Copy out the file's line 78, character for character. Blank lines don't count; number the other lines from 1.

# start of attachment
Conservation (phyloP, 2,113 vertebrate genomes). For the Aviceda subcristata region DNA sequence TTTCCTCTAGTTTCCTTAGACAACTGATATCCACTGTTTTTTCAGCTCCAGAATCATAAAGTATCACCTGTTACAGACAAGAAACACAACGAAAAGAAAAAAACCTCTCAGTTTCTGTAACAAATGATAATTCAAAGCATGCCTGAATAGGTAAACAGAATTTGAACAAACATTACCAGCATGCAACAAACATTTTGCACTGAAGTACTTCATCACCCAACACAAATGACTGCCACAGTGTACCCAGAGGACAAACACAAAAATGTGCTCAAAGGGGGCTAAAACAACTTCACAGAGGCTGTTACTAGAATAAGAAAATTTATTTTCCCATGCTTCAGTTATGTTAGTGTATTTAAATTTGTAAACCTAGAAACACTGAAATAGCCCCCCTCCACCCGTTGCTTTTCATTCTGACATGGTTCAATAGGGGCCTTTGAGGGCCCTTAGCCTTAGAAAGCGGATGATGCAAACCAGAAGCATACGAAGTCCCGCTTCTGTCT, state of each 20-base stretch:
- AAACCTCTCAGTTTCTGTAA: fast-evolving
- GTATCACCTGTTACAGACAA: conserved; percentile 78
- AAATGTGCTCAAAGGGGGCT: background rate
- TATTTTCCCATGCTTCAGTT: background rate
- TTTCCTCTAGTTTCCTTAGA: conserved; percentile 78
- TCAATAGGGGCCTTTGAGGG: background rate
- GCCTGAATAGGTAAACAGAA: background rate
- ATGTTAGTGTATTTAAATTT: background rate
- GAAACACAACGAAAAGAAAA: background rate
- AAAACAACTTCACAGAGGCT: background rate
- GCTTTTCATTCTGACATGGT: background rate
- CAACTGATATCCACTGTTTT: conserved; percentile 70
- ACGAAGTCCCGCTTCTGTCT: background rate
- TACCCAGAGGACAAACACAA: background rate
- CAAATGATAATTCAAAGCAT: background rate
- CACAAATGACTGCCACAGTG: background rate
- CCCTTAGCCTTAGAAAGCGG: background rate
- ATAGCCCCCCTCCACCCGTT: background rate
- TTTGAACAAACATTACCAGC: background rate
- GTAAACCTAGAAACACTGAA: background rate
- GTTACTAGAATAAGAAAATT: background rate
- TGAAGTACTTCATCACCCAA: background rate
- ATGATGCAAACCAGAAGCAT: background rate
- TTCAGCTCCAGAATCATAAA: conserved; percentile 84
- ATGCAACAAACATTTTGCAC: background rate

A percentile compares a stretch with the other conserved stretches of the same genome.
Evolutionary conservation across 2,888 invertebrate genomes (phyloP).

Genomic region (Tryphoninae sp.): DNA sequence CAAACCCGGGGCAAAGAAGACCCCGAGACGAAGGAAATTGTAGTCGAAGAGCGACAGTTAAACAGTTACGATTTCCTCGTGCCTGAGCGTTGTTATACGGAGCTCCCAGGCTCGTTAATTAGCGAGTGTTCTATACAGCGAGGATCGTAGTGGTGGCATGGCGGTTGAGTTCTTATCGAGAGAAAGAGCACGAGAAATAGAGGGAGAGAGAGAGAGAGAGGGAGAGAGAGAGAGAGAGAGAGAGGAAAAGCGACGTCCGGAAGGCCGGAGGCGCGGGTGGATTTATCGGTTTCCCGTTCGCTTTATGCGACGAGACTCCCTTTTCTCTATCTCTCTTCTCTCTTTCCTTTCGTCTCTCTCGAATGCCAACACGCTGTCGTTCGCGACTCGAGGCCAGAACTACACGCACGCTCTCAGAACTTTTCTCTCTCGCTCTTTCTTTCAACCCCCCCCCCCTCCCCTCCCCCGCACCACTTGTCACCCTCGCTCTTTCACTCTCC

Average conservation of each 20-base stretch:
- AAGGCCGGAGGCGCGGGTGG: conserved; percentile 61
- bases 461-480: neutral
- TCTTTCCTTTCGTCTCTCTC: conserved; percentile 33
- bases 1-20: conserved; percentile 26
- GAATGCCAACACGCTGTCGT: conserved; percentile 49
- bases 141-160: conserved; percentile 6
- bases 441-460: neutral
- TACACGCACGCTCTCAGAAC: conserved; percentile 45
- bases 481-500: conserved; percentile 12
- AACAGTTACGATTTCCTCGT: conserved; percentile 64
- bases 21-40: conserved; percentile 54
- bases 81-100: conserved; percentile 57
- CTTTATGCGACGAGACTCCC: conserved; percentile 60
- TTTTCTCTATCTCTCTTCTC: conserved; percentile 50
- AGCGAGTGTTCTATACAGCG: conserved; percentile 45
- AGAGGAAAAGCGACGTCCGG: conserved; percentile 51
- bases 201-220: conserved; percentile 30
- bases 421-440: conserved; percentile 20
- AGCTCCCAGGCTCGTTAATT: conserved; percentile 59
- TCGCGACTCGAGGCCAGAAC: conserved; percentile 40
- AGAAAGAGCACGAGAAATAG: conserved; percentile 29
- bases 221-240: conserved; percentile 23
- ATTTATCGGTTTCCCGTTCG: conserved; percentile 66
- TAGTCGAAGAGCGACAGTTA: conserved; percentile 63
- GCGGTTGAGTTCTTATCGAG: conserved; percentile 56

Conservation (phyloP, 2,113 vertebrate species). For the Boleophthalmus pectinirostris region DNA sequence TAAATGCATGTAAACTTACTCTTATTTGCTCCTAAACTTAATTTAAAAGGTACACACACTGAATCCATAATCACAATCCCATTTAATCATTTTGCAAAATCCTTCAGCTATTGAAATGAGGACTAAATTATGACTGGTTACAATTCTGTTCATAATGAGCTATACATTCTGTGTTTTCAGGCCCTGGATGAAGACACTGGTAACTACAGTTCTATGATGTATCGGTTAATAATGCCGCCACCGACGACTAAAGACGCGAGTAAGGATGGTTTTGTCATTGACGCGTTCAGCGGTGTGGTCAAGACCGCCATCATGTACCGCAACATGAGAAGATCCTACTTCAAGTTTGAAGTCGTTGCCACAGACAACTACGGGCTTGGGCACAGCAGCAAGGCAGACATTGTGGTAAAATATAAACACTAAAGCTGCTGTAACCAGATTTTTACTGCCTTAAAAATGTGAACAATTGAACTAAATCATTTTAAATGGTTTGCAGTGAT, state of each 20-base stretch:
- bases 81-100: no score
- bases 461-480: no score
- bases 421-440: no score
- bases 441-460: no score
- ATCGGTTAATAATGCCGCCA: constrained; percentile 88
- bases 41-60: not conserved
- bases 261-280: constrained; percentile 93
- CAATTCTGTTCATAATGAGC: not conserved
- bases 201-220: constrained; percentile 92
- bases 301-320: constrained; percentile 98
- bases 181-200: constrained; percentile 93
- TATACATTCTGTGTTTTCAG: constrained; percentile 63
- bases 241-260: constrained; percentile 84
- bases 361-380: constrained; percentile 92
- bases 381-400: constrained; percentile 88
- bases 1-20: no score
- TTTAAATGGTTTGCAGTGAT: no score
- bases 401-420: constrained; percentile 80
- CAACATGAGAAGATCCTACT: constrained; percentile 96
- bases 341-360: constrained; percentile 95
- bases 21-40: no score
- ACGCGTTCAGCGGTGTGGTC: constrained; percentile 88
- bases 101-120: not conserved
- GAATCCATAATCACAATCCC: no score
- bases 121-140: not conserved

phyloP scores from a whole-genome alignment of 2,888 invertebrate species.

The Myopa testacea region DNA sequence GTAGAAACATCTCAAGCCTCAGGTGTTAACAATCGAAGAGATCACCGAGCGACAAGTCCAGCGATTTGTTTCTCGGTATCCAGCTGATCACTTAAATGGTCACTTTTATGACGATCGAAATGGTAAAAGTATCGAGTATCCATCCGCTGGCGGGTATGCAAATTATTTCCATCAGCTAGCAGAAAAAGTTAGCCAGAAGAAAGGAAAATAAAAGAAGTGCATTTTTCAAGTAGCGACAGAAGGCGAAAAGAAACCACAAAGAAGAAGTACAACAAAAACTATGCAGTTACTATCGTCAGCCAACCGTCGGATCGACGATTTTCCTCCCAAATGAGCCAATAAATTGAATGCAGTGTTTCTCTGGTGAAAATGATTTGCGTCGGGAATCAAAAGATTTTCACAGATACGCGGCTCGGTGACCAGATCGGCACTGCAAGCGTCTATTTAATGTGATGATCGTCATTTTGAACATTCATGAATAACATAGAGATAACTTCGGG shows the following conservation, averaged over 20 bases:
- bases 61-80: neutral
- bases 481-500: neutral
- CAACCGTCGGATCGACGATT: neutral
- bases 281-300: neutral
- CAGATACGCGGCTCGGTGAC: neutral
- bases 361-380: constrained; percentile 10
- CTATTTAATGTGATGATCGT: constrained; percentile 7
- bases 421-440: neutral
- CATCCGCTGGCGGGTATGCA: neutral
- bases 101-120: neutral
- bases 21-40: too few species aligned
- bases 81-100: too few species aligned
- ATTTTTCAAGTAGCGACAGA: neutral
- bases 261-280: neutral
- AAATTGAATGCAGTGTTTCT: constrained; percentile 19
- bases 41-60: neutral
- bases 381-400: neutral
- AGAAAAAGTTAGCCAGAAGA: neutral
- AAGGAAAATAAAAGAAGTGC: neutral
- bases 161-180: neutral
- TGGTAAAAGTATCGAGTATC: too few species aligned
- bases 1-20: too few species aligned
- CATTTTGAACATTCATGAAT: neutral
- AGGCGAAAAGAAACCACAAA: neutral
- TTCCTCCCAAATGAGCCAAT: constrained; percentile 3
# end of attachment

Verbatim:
- ACGCGTTCAGCGGTGTGGTC: constrained; percentile 88